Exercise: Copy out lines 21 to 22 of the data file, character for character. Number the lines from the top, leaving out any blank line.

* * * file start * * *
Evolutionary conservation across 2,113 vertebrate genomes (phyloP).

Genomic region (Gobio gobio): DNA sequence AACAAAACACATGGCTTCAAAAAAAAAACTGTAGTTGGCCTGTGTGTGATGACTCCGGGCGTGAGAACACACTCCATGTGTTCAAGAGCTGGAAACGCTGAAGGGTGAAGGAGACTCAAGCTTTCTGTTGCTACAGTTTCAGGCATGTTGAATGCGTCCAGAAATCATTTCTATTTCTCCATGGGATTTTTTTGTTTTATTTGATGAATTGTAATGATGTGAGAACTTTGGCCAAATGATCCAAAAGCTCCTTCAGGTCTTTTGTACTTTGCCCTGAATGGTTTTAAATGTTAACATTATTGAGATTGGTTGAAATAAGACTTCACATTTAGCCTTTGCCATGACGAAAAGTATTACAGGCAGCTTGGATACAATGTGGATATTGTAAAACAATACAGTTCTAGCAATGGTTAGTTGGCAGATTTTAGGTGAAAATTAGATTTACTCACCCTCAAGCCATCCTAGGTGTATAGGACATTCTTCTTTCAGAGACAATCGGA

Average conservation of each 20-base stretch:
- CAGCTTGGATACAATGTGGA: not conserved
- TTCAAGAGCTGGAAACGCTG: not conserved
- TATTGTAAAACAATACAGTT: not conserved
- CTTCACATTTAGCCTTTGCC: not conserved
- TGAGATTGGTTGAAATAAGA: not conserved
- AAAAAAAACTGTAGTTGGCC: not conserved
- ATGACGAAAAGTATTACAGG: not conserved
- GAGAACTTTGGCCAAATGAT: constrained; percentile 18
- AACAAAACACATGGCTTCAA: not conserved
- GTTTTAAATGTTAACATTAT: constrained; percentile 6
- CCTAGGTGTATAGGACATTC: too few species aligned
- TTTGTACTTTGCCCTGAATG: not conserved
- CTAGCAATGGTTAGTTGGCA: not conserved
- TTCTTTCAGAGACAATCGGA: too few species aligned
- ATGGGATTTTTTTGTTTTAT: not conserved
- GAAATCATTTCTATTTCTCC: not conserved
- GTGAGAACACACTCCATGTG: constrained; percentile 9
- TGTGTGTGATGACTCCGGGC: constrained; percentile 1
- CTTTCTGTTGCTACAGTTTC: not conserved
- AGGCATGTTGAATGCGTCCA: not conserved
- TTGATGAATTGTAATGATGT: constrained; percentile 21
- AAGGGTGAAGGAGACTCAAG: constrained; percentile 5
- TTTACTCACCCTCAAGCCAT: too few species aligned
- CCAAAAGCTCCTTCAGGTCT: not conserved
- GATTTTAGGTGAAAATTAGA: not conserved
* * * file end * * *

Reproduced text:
- TGTGTGTGATGACTCCGGGC: constrained; percentile 1
- CTTTCTGTTGCTACAGTTTC: not conserved